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AIB report: 62% of businesses are 'not familiar with equity finance' Back
Most Irish SMEs rely on traditional forms of finance to grow their business, despite a large increase in the availability of alternative sources of capital for SMEs at all stages of their development, according to a new research report, 'Equity Finance - The Irish Equity Challenge' published today (February 1st). The research, by Ipsos MRBI for AIB, finds that 71% of those surveyed said they were partly financed by the reinvestment of profits from the business, while 56% also relied on traditional bank debt in the form of a business loan or overdraft.
The majority of SMEs surveyed are forecasting growth, however 20% reported that future access to finance was a factor in limiting the potential of their growth, while 24% of respondents cited economic factors as a potentially limiting factor. Just 1% of the SMEs surveyed secured investment from either a venture capital firm or an equity firm to help them grow and expand.
Ray Fitzpatrick: "Generally, new equity investors are not seeking to run the business, rather they are backing the owner and management team and will work with them to grow the business and generate return for all shareholders, with the aim of exiting the arrangement after four to six years.'


Of the 70% of companies that had no wish to use equity finance, 77% cited the possible loss of control of their business as a deterrent, while 69% said that they preferred debt finance. Furthermore, six out of ten (61%) believed they would have to sell some or all of the business in order to pay back the equity investor while 60% believed that maintaining ownership was more important than achieving growth.

Growth Capital and Banking Relations Manager with Enterprise Ireland, Donnchadh Cullinan, said: “It is a concern that 70% of companies surveyed are not interested in using equity finance, especially in the context of Brexit and the longer-term economic strategy which requires we grow more indigenous companies of the scale needed to reach new export markets. While the UK is, and will remain, our biggest export market for some time to come, a key priority for Enterprise Ireland is increasing the reach of client company exports into new markets, with two-thirds of exports going beyond the UK. For many, this will require additional finance for investment in projects that may take some time to deliver a return. Equity finance is an excellent option in this context. In the past, companies got used to funding their balance sheet with 100% debt, often secured against a property. Over-reliance on debt is not a good thing and companies should explore other forms of capital including equity.”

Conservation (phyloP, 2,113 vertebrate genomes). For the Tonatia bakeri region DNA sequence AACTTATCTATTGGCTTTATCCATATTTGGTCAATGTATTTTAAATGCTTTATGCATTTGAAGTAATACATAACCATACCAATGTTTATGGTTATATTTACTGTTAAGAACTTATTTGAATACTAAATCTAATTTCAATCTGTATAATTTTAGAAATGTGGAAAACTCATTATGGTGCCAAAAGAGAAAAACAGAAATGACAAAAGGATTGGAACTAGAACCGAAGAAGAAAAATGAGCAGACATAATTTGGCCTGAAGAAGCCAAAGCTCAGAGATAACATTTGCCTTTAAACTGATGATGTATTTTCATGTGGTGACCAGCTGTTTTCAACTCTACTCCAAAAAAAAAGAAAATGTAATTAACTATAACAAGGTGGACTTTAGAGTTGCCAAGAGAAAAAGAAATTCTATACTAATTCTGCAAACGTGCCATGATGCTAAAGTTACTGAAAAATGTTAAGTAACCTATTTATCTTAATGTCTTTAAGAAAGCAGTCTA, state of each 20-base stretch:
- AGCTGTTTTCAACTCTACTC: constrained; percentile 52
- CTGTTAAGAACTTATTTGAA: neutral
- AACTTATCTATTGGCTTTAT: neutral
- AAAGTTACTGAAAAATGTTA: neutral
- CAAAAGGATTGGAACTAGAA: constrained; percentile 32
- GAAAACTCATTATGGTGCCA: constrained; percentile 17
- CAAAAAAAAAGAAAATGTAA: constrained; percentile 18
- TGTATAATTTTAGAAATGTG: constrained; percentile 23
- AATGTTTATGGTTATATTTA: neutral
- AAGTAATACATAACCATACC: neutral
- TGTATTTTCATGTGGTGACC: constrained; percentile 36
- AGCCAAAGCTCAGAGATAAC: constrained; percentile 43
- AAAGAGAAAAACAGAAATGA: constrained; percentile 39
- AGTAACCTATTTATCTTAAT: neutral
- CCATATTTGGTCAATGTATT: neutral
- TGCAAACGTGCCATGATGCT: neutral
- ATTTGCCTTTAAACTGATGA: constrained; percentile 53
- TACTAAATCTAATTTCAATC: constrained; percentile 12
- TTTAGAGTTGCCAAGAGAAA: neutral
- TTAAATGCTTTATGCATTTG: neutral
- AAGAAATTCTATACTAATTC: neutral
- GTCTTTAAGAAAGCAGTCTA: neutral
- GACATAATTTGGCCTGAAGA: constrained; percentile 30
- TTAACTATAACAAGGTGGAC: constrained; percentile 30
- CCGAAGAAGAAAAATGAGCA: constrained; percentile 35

AIB’s Head of Equity Investment Unit, Ray Fitzpatrick, said: 'The Government identifies the development of a strong and vibrant equity finance market as one of several steps required to support business development from start up through to growth and expansion. Equity is not for everybody and not all companies will be either suitable or will want or need external equity finance, although it does help maximise the range of other finance options that companies can bring on board and offers a degree of comfort to lenders when they see a company has raised private equity. Generally, new equity investors are not seeking to run the business, rather they are backing the owner and management team and will work with them to grow the business and generate return for all shareholders, with the aim of exiting the arrangement after four to six years.'

Speaking ahead of the launch of the report, AIB’s Head of Business Banking, Catherine Moroney, said: “AIB wants to raise awareness among business owners about the supply of finance for growth - whether equity, mezzanine finance or senior debt - not just from AIB but also the Government supply of funding for example through SBCI, Microfinance Ireland and Enterprise Ireland. Making that ecosystem accessible and easy to understand is vital.”

Despite the apparent equity finance education gap, there has been strong growth in equity finance raised by Irish SMEs, as shown in the Irish Venture Capital Association Pulse Surveys, with €734m raised in the first nine months of 2016.

A statement from AIB today said "AIB supports the providers of this equity finance as a significant investor in Ireland to the Irish seed, venture and growth capital funds with commitments currently totalling €140 million to eleven funds. These funds have a combined fund size of c.€800m, a large part of which is providing equity finance to Irish SMEs with high growth potential including the emerging companies in the technology and life sciences sectors."
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